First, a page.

Combining Statistical Evidence
Version of Record online: 4 FEB 2014
© 2014 The Authors. International Statistical Review © 2014 International Statistical Institute
International Statistical Review
Volume 82, Issue 2, pages 214–242, August 2014
How to Cite
Kulinskaya, E., Morgenthaler, S. and Staudte, R. G. (2014), Combining Statistical Evidence. International Statistical Review, 82: 214–242. doi: 10.1111/insr.12037
- Issue online: 4 AUG 2014
- Version of Record online: 4 FEB 2014
- Manuscript Accepted: 10 JUL 2013
- Manuscript Revised: 1 JUL 2013
- Manuscript Received: 10 JAN 2013
- effect size;
- random effects;
The combination of evidence from independent studies has a curious history. The origins reach back at least to the beginning of the 20th century. Since the mid-1970s, meta-analysis has become popular in several fields, among them medical statistics and the behavioural sciences. The most widely used procedures were perfected in early papers, and subsequently, a kind of groupthink has taken hold of meta-analysis. This explains the need for a review in a statistics journal, destined for a statistical audience. Meta-analysis is not a hot research topic among graduate students in statistics, and by writing this article, we hope to change this. We wish to point out the shortcomings of the mainstream view and exhibit some of the open problems that await the attention of statistical researchers.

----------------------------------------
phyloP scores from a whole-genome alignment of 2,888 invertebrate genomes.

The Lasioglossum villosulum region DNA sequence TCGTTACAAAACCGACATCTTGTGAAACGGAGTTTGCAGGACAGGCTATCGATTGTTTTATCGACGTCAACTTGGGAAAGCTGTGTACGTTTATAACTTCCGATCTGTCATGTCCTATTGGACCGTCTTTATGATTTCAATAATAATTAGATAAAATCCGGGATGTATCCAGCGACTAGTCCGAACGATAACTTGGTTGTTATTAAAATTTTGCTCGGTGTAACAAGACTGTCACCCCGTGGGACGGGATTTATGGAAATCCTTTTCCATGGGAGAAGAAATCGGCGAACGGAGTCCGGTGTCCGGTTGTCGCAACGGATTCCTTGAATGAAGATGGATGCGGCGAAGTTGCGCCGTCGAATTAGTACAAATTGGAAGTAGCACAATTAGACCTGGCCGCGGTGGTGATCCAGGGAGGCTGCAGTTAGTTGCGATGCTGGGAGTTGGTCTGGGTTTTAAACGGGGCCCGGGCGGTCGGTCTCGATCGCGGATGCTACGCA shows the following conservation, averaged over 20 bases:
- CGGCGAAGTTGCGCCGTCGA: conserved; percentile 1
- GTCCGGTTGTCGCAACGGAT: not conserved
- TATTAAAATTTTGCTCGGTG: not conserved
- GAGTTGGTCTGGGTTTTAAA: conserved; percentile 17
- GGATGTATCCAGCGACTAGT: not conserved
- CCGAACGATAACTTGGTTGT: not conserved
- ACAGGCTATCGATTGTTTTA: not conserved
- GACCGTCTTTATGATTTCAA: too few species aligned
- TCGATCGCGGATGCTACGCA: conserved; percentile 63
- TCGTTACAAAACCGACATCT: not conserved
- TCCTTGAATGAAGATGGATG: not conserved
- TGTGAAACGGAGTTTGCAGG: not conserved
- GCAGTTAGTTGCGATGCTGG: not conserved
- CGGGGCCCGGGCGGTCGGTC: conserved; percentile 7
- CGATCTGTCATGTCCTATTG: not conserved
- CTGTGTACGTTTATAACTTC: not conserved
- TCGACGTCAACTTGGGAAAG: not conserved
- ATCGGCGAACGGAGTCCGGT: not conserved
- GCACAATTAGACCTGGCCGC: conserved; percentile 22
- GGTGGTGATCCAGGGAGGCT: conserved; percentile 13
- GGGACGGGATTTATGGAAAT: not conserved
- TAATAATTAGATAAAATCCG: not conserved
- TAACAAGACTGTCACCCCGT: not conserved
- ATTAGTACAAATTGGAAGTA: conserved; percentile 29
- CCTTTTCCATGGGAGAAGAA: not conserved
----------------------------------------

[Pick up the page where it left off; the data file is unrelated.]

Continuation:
A host of competent reviews of meta-analysis have been published, and several book-length treatments are also available. We have listed many of these in the bibliography but cannot guarantee completeness.